The mood in the country going into the 2023 National Budget was less than optimistic. Ongoing load shedding, lower forecasted economic growth and a possible greylisting have put a damper on sentiment.
However, Wednesday’s budget offered some reassurances that Treasury and the Finance Ministry are doing something to help address the country’s challenges. Finance Minister, Enoch Godongwana, delivered a prudent budget that provided some sense of certainty.
In case you missed our exclusive webinar with the Deputy Minister of Finance, Dr David Masondo; Citadel Chief Investment Officer, George Herman; and Professor Richard Calland from the Paternoster Group, click on the image below.
OUR VIEW OF THE MAJOR THEMES FROM THE 2023 NATIONAL BUDGET
THE ENERGY CRISIS
In his speech, the Minister noted that the country experienced 207 days of load shedding in 2022, up from 75 days in 2021. He said that government is “acting decisively to bring additional capacity onto the grid,” and added, “We are also working to transform the electricity sector to achieve energy security in the long term.”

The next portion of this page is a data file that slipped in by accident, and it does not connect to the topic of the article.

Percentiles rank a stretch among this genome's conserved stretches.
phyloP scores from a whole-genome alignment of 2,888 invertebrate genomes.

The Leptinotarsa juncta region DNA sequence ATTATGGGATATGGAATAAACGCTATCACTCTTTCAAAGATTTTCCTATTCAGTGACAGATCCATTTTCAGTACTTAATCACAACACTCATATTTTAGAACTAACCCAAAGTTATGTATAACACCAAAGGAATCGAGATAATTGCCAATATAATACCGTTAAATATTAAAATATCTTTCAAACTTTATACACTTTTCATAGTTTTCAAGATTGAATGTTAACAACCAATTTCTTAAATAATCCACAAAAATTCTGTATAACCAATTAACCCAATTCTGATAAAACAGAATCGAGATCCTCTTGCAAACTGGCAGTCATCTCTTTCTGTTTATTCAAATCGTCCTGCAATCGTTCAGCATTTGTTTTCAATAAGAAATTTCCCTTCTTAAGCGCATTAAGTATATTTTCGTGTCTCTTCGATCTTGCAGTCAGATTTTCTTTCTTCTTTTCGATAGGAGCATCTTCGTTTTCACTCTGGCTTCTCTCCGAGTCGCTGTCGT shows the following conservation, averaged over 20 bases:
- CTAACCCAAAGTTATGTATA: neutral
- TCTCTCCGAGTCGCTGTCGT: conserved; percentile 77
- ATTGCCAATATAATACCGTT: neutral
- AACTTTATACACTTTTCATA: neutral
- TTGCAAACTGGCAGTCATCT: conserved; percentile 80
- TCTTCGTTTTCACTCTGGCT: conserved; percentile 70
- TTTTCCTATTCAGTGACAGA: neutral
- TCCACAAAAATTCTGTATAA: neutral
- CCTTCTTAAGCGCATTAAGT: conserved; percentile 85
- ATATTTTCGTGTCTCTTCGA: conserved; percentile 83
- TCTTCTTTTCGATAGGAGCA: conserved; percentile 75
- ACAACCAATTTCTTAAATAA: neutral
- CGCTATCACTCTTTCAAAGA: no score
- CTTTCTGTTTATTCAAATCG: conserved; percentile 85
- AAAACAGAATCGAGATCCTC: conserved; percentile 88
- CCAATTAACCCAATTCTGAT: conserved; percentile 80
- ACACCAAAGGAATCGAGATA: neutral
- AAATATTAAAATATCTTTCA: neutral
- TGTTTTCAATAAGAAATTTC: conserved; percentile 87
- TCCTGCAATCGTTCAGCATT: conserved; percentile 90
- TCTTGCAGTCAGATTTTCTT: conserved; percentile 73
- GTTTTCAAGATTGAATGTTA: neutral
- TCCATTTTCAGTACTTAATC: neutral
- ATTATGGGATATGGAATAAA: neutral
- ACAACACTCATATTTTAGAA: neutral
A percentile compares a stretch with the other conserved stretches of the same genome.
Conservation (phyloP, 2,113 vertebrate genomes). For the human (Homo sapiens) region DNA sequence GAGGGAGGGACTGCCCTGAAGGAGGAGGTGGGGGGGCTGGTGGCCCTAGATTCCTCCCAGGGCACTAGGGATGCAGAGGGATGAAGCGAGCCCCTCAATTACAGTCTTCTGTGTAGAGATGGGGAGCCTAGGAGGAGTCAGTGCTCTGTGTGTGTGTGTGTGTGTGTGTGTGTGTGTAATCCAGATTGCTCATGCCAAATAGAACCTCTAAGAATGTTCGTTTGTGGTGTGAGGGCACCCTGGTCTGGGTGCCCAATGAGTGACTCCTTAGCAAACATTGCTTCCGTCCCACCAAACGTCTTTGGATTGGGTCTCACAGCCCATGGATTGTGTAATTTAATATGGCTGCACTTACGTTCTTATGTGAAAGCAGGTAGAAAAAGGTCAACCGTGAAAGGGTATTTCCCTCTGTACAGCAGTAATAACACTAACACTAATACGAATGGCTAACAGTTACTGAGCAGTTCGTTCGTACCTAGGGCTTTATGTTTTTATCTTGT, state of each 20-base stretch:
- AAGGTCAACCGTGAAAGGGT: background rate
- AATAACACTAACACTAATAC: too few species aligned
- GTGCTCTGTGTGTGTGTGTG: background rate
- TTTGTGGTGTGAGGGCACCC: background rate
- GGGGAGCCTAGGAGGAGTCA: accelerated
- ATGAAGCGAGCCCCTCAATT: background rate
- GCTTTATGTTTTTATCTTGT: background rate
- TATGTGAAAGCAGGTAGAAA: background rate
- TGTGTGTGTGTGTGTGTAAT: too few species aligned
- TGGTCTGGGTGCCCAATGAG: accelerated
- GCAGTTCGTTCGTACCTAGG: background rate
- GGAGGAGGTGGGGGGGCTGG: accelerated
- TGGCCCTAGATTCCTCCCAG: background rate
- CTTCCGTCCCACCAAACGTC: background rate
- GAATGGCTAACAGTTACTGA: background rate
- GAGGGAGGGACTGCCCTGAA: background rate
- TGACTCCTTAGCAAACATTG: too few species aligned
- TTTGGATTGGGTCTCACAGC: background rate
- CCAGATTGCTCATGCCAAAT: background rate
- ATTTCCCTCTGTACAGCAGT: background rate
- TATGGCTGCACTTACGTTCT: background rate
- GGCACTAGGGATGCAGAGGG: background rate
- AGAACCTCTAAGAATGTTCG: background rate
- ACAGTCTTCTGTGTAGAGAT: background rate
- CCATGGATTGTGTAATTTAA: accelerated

One of the most noteworthy solutions that was addressed in the budget, is that government will take over a portion of Eskom’s debt to the amount of R254 billion. The Minister stressed that this relief, however, comes with four strict conditions, which include:
- Requiring Eskom to prioritise capital expenditure in transmission and distribution during the debt-relief period.
- For the company to focus on maintenance of the existing generation fleet to improve availability of electricity.
- That the debt relief be used to settle debt and interest payments only.
- And that Eskom implement the recommendations emanating from an independent assessment of its operations, which has been commissioned by the National Treasury.
Despite the details of the bailout being extremely complex, this move gave markets some much needed assurance that there is, in fact, a plan in place to address the country’s electricity crisis, and the rand strengthened by 20c against the dollar, during the Minister’s speech.